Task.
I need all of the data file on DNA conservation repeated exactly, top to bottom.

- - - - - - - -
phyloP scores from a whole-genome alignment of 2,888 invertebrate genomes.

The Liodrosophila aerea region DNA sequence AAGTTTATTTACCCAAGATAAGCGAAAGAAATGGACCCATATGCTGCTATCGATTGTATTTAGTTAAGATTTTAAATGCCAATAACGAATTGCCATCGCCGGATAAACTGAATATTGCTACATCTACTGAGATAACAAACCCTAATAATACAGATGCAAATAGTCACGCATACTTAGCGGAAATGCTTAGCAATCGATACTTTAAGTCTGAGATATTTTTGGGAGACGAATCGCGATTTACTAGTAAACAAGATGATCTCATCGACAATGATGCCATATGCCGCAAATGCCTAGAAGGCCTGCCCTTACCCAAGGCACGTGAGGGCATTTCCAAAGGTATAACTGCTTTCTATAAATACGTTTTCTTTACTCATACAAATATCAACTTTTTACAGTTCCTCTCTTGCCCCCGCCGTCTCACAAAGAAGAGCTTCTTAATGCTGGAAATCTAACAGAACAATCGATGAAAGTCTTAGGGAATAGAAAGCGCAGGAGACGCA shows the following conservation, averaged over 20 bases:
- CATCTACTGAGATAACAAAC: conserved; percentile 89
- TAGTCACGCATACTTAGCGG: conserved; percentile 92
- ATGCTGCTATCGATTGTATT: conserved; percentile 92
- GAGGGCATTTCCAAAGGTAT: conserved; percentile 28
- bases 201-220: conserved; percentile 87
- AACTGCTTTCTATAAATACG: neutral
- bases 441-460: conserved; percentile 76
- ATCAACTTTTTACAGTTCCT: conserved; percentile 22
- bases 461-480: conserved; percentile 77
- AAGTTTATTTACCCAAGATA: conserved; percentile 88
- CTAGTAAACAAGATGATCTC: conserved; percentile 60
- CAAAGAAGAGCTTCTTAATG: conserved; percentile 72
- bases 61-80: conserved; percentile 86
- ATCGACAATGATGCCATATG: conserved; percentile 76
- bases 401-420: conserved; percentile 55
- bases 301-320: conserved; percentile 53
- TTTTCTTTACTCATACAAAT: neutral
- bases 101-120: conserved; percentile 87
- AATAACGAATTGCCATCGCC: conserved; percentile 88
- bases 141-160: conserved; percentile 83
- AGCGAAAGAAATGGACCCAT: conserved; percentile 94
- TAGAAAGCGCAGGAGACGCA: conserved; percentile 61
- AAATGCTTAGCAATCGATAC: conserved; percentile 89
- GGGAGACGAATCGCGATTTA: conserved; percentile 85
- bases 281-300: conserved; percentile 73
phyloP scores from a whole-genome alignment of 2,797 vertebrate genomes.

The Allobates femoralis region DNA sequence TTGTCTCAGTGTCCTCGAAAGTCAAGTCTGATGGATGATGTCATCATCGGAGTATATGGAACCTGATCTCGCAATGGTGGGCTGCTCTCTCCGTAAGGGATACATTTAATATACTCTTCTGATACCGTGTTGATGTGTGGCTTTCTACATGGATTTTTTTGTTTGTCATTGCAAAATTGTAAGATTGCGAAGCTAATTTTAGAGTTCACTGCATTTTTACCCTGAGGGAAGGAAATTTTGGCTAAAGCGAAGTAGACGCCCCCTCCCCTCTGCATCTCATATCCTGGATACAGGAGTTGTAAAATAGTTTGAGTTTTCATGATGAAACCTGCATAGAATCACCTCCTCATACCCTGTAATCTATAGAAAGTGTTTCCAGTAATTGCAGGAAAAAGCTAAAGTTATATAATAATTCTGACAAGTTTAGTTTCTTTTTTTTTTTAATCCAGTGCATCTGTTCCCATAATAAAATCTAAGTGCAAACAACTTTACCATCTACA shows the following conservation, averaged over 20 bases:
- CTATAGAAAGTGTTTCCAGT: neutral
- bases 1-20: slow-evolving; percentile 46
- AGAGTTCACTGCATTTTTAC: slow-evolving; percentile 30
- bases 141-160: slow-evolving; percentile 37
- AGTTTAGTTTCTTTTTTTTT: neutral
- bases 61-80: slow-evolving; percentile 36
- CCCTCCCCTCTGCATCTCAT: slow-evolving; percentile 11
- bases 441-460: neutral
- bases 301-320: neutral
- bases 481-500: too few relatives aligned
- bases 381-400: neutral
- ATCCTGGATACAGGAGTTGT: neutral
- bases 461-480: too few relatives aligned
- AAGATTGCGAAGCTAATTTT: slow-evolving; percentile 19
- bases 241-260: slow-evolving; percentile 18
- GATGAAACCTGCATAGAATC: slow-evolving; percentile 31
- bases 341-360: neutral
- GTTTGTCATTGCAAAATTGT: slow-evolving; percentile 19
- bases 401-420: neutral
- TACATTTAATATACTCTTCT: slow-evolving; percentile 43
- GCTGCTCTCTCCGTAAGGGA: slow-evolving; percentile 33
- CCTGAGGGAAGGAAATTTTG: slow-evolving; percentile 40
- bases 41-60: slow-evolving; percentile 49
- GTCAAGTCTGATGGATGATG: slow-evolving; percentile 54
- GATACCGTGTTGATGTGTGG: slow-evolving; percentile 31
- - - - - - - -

phyloP scores from a whole-genome alignment of 2,888 invertebrate genomes.

The Liodrosophila aerea region DNA sequence AAGTTTATTTACCCAAGATAAGCGAAAGAAATGGACCCATATGCTGCTATCGATTGTATTTAGTTAAGATTTTAAATGCCAATAACGAATTGCCATCGCCGGATAAACTGAATATTGCTACATCTACTGAGATAACAAACCCTAATAATACAGATGCAAATAGTCACGCATACTTAGCGGAAATGCTTAGCAATCGATACTTTAAGTCTGAGATATTTTTGGGAGACGAATCGCGATTTACTAGTAAACAAGATGATCTCATCGACAATGATGCCATATGCCGCAAATGCCTAGAAGGCCTGCCCTTACCCAAGGCACGTGAGGGCATTTCCAAAGGTATAACTGCTTTCTATAAATACGTTTTCTTTACTCATACAAATATCAACTTTTTACAGTTCCTCTCTTGCCCCCGCCGTCTCACAAAGAAGAGCTTCTTAATGCTGGAAATCTAACAGAACAATCGATGAAAGTCTTAGGGAATAGAAAGCGCAGGAGACGCA shows the following conservation, averaged over 20 bases:
- CATCTACTGAGATAACAAAC: conserved; percentile 89
- TAGTCACGCATACTTAGCGG: conserved; percentile 92
- ATGCTGCTATCGATTGTATT: conserved; percentile 92
- GAGGGCATTTCCAAAGGTAT: conserved; percentile 28
- bases 201-220: conserved; percentile 87
- AACTGCTTTCTATAAATACG: neutral
- bases 441-460: conserved; percentile 76
- ATCAACTTTTTACAGTTCCT: conserved; percentile 22
- bases 461-480: conserved; percentile 77
- AAGTTTATTTACCCAAGATA: conserved; percentile 88
- CTAGTAAACAAGATGATCTC: conserved; percentile 60
- CAAAGAAGAGCTTCTTAATG: conserved; percentile 72
- bases 61-80: conserved; percentile 86
- ATCGACAATGATGCCATATG: conserved; percentile 76
- bases 401-420: conserved; percentile 55
- bases 301-320: conserved; percentile 53
- TTTTCTTTACTCATACAAAT: neutral
- bases 101-120: conserved; percentile 87
- AATAACGAATTGCCATCGCC: conserved; percentile 88
- bases 141-160: conserved; percentile 83
- AGCGAAAGAAATGGACCCAT: conserved; percentile 94
- TAGAAAGCGCAGGAGACGCA: conserved; percentile 61
- AAATGCTTAGCAATCGATAC: conserved; percentile 89
- GGGAGACGAATCGCGATTTA: conserved; percentile 85
- bases 281-300: conserved; percentile 73
phyloP scores from a whole-genome alignment of 2,797 vertebrate genomes.

The Allobates femoralis region DNA sequence TTGTCTCAGTGTCCTCGAAAGTCAAGTCTGATGGATGATGTCATCATCGGAGTATATGGAACCTGATCTCGCAATGGTGGGCTGCTCTCTCCGTAAGGGATACATTTAATATACTCTTCTGATACCGTGTTGATGTGTGGCTTTCTACATGGATTTTTTTGTTTGTCATTGCAAAATTGTAAGATTGCGAAGCTAATTTTAGAGTTCACTGCATTTTTACCCTGAGGGAAGGAAATTTTGGCTAAAGCGAAGTAGACGCCCCCTCCCCTCTGCATCTCATATCCTGGATACAGGAGTTGTAAAATAGTTTGAGTTTTCATGATGAAACCTGCATAGAATCACCTCCTCATACCCTGTAATCTATAGAAAGTGTTTCCAGTAATTGCAGGAAAAAGCTAAAGTTATATAATAATTCTGACAAGTTTAGTTTCTTTTTTTTTTTAATCCAGTGCATCTGTTCCCATAATAAAATCTAAGTGCAAACAACTTTACCATCTACA shows the following conservation, averaged over 20 bases:
- CTATAGAAAGTGTTTCCAGT: neutral
- bases 1-20: slow-evolving; percentile 46
- AGAGTTCACTGCATTTTTAC: slow-evolving; percentile 30
- bases 141-160: slow-evolving; percentile 37
- AGTTTAGTTTCTTTTTTTTT: neutral
- bases 61-80: slow-evolving; percentile 36
- CCCTCCCCTCTGCATCTCAT: slow-evolving; percentile 11
- bases 441-460: neutral
- bases 301-320: neutral
- bases 481-500: too few relatives aligned
- bases 381-400: neutral
- ATCCTGGATACAGGAGTTGT: neutral
- bases 461-480: too few relatives aligned
- AAGATTGCGAAGCTAATTTT: slow-evolving; percentile 19
- bases 241-260: slow-evolving; percentile 18
- GATGAAACCTGCATAGAATC: slow-evolving; percentile 31
- bases 341-360: neutral
- GTTTGTCATTGCAAAATTGT: slow-evolving; percentile 19
- bases 401-420: neutral
- TACATTTAATATACTCTTCT: slow-evolving; percentile 43
- GCTGCTCTCTCCGTAAGGGA: slow-evolving; percentile 33
- CCTGAGGGAAGGAAATTTTG: slow-evolving; percentile 40
- bases 41-60: slow-evolving; percentile 49
- GTCAAGTCTGATGGATGATG: slow-evolving; percentile 54
- GATACCGTGTTGATGTGTGG: slow-evolving; percentile 31